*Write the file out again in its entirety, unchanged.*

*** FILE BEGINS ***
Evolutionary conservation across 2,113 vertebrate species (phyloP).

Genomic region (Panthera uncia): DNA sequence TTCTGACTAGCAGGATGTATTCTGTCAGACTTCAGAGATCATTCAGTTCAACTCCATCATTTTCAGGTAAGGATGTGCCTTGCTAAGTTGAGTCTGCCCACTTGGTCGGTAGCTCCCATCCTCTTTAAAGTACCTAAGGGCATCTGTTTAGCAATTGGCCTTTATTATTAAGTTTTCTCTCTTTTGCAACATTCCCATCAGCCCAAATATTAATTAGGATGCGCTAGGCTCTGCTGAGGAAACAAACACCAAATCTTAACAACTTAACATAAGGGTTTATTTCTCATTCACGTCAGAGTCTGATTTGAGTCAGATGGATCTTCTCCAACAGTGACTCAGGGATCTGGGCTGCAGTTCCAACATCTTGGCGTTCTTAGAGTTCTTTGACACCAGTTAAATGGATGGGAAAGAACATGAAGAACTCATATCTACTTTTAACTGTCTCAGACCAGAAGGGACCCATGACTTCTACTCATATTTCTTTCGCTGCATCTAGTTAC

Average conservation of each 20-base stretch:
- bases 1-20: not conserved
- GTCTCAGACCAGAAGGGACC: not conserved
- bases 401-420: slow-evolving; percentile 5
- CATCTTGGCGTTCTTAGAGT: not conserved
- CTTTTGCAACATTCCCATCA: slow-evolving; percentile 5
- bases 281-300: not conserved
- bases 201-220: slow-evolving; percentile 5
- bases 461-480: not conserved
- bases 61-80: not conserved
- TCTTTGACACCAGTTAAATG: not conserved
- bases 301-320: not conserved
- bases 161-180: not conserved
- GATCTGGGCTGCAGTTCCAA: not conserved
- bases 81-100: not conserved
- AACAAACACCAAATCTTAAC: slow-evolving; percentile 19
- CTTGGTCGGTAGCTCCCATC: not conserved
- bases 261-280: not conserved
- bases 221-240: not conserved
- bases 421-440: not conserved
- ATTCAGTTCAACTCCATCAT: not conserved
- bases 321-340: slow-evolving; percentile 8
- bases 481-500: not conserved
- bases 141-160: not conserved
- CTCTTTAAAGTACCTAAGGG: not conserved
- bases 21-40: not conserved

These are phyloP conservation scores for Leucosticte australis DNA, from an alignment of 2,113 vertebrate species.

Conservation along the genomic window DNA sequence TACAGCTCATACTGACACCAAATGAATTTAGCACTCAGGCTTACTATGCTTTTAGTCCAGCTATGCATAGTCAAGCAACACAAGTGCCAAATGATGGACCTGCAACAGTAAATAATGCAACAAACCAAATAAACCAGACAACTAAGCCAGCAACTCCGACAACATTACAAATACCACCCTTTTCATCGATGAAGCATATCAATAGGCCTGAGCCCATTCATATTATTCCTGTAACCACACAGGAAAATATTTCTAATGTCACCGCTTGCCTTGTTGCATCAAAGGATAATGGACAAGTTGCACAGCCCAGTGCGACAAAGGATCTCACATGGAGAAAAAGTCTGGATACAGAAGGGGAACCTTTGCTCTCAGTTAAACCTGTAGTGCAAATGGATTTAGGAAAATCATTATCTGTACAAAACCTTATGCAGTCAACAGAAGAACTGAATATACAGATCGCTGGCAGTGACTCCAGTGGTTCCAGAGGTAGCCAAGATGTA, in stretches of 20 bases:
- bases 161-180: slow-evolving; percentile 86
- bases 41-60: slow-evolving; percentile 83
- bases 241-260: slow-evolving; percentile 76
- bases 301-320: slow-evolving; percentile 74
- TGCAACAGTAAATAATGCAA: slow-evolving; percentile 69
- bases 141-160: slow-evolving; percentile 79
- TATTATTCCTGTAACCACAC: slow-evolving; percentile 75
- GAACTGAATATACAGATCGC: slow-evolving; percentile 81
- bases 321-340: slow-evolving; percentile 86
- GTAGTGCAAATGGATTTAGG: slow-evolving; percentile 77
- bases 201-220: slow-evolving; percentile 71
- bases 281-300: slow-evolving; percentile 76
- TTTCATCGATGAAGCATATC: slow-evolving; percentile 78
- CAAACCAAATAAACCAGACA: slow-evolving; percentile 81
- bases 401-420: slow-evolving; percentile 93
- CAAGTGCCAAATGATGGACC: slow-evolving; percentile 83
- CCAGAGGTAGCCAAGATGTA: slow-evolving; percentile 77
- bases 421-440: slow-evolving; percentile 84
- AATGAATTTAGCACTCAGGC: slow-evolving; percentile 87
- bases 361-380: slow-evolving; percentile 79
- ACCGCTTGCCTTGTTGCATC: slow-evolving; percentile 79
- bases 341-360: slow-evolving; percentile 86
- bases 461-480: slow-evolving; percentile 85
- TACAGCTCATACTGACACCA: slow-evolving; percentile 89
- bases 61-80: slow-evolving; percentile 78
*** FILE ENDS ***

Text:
Evolutionary conservation across 2,113 vertebrate species (phyloP).

Genomic region (Panthera uncia): DNA sequence TTCTGACTAGCAGGATGTATTCTGTCAGACTTCAGAGATCATTCAGTTCAACTCCATCATTTTCAGGTAAGGATGTGCCTTGCTAAGTTGAGTCTGCCCACTTGGTCGGTAGCTCCCATCCTCTTTAAAGTACCTAAGGGCATCTGTTTAGCAATTGGCCTTTATTATTAAGTTTTCTCTCTTTTGCAACATTCCCATCAGCCCAAATATTAATTAGGATGCGCTAGGCTCTGCTGAGGAAACAAACACCAAATCTTAACAACTTAACATAAGGGTTTATTTCTCATTCACGTCAGAGTCTGATTTGAGTCAGATGGATCTTCTCCAACAGTGACTCAGGGATCTGGGCTGCAGTTCCAACATCTTGGCGTTCTTAGAGTTCTTTGACACCAGTTAAATGGATGGGAAAGAACATGAAGAACTCATATCTACTTTTAACTGTCTCAGACCAGAAGGGACCCATGACTTCTACTCATATTTCTTTCGCTGCATCTAGTTAC

Average conservation of each 20-base stretch:
- bases 1-20: not conserved
- GTCTCAGACCAGAAGGGACC: not conserved
- bases 401-420: slow-evolving; percentile 5
- CATCTTGGCGTTCTTAGAGT: not conserved
- CTTTTGCAACATTCCCATCA: slow-evolving; percentile 5
- bases 281-300: not conserved
- bases 201-220: slow-evolving; percentile 5
- bases 461-480: not conserved
- bases 61-80: not conserved
- TCTTTGACACCAGTTAAATG: not conserved
- bases 301-320: not conserved
- bases 161-180: not conserved
- GATCTGGGCTGCAGTTCCAA: not conserved
- bases 81-100: not conserved
- AACAAACACCAAATCTTAAC: slow-evolving; percentile 19
- CTTGGTCGGTAGCTCCCATC: not conserved
- bases 261-280: not conserved
- bases 221-240: not conserved
- bases 421-440: not conserved
- ATTCAGTTCAACTCCATCAT: not conserved
- bases 321-340: slow-evolving; percentile 8
- bases 481-500: not conserved
- bases 141-160: not conserved
- CTCTTTAAAGTACCTAAGGG: not conserved
- bases 21-40: not conserved

These are phyloP conservation scores for Leucosticte australis DNA, from an alignment of 2,113 vertebrate species.

Conservation along the genomic window DNA sequence TACAGCTCATACTGACACCAAATGAATTTAGCACTCAGGCTTACTATGCTTTTAGTCCAGCTATGCATAGTCAAGCAACACAAGTGCCAAATGATGGACCTGCAACAGTAAATAATGCAACAAACCAAATAAACCAGACAACTAAGCCAGCAACTCCGACAACATTACAAATACCACCCTTTTCATCGATGAAGCATATCAATAGGCCTGAGCCCATTCATATTATTCCTGTAACCACACAGGAAAATATTTCTAATGTCACCGCTTGCCTTGTTGCATCAAAGGATAATGGACAAGTTGCACAGCCCAGTGCGACAAAGGATCTCACATGGAGAAAAAGTCTGGATACAGAAGGGGAACCTTTGCTCTCAGTTAAACCTGTAGTGCAAATGGATTTAGGAAAATCATTATCTGTACAAAACCTTATGCAGTCAACAGAAGAACTGAATATACAGATCGCTGGCAGTGACTCCAGTGGTTCCAGAGGTAGCCAAGATGTA, in stretches of 20 bases:
- bases 161-180: slow-evolving; percentile 86
- bases 41-60: slow-evolving; percentile 83
- bases 241-260: slow-evolving; percentile 76
- bases 301-320: slow-evolving; percentile 74
- TGCAACAGTAAATAATGCAA: slow-evolving; percentile 69
- bases 141-160: slow-evolving; percentile 79
- TATTATTCCTGTAACCACAC: slow-evolving; percentile 75
- GAACTGAATATACAGATCGC: slow-evolving; percentile 81
- bases 321-340: slow-evolving; percentile 86
- GTAGTGCAAATGGATTTAGG: slow-evolving; percentile 77
- bases 201-220: slow-evolving; percentile 71
- bases 281-300: slow-evolving; percentile 76
- TTTCATCGATGAAGCATATC: slow-evolving; percentile 78
- CAAACCAAATAAACCAGACA: slow-evolving; percentile 81
- bases 401-420: slow-evolving; percentile 93
- CAAGTGCCAAATGATGGACC: slow-evolving; percentile 83
- CCAGAGGTAGCCAAGATGTA: slow-evolving; percentile 77
- bases 421-440: slow-evolving; percentile 84
- AATGAATTTAGCACTCAGGC: slow-evolving; percentile 87
- bases 361-380: slow-evolving; percentile 79
- ACCGCTTGCCTTGTTGCATC: slow-evolving; percentile 79
- bases 341-360: slow-evolving; percentile 86
- bases 461-480: slow-evolving; percentile 85
- TACAGCTCATACTGACACCA: slow-evolving; percentile 89
- bases 61-80: slow-evolving; percentile 78